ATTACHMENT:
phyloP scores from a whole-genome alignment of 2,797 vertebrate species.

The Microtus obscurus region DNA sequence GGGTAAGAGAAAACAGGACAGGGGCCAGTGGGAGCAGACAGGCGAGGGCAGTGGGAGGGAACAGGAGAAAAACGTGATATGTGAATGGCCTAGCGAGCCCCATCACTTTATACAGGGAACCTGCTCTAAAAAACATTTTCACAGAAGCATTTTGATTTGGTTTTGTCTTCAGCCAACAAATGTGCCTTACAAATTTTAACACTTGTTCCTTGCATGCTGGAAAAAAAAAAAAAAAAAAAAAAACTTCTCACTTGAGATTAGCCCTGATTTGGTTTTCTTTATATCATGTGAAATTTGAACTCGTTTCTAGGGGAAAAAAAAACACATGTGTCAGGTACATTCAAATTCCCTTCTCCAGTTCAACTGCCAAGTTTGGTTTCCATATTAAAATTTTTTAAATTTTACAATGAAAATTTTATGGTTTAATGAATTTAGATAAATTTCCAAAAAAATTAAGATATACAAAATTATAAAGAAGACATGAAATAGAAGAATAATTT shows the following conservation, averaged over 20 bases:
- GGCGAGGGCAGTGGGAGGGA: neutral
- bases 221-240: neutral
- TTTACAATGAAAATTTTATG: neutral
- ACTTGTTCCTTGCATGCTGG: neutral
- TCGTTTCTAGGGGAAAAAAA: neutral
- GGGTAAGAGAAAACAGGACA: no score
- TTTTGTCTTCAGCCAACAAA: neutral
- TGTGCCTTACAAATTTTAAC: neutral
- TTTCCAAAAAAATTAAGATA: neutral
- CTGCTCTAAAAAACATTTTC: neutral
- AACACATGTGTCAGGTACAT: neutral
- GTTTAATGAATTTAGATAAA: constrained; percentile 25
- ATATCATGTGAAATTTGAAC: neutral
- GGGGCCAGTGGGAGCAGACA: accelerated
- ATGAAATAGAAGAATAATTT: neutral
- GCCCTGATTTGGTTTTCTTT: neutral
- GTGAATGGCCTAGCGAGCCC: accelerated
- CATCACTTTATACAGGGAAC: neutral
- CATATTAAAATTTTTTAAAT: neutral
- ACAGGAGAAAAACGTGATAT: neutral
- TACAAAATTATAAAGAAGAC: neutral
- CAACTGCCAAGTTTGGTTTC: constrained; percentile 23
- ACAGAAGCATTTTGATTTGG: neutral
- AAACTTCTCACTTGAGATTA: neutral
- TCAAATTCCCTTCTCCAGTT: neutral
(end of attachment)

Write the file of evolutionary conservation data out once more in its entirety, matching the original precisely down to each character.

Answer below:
phyloP scores from a whole-genome alignment of 2,797 vertebrate species.

The Microtus obscurus region DNA sequence GGGTAAGAGAAAACAGGACAGGGGCCAGTGGGAGCAGACAGGCGAGGGCAGTGGGAGGGAACAGGAGAAAAACGTGATATGTGAATGGCCTAGCGAGCCCCATCACTTTATACAGGGAACCTGCTCTAAAAAACATTTTCACAGAAGCATTTTGATTTGGTTTTGTCTTCAGCCAACAAATGTGCCTTACAAATTTTAACACTTGTTCCTTGCATGCTGGAAAAAAAAAAAAAAAAAAAAAAACTTCTCACTTGAGATTAGCCCTGATTTGGTTTTCTTTATATCATGTGAAATTTGAACTCGTTTCTAGGGGAAAAAAAAACACATGTGTCAGGTACATTCAAATTCCCTTCTCCAGTTCAACTGCCAAGTTTGGTTTCCATATTAAAATTTTTTAAATTTTACAATGAAAATTTTATGGTTTAATGAATTTAGATAAATTTCCAAAAAAATTAAGATATACAAAATTATAAAGAAGACATGAAATAGAAGAATAATTT shows the following conservation, averaged over 20 bases:
- GGCGAGGGCAGTGGGAGGGA: neutral
- bases 221-240: neutral
- TTTACAATGAAAATTTTATG: neutral
- ACTTGTTCCTTGCATGCTGG: neutral
- TCGTTTCTAGGGGAAAAAAA: neutral
- GGGTAAGAGAAAACAGGACA: no score
- TTTTGTCTTCAGCCAACAAA: neutral
- TGTGCCTTACAAATTTTAAC: neutral
- TTTCCAAAAAAATTAAGATA: neutral
- CTGCTCTAAAAAACATTTTC: neutral
- AACACATGTGTCAGGTACAT: neutral
- GTTTAATGAATTTAGATAAA: constrained; percentile 25
- ATATCATGTGAAATTTGAAC: neutral
- GGGGCCAGTGGGAGCAGACA: accelerated
- ATGAAATAGAAGAATAATTT: neutral
- GCCCTGATTTGGTTTTCTTT: neutral
- GTGAATGGCCTAGCGAGCCC: accelerated
- CATCACTTTATACAGGGAAC: neutral
- CATATTAAAATTTTTTAAAT: neutral
- ACAGGAGAAAAACGTGATAT: neutral
- TACAAAATTATAAAGAAGAC: neutral
- CAACTGCCAAGTTTGGTTTC: constrained; percentile 23
- ACAGAAGCATTTTGATTTGG: neutral
- AAACTTCTCACTTGAGATTA: neutral
- TCAAATTCCCTTCTCCAGTT: neutral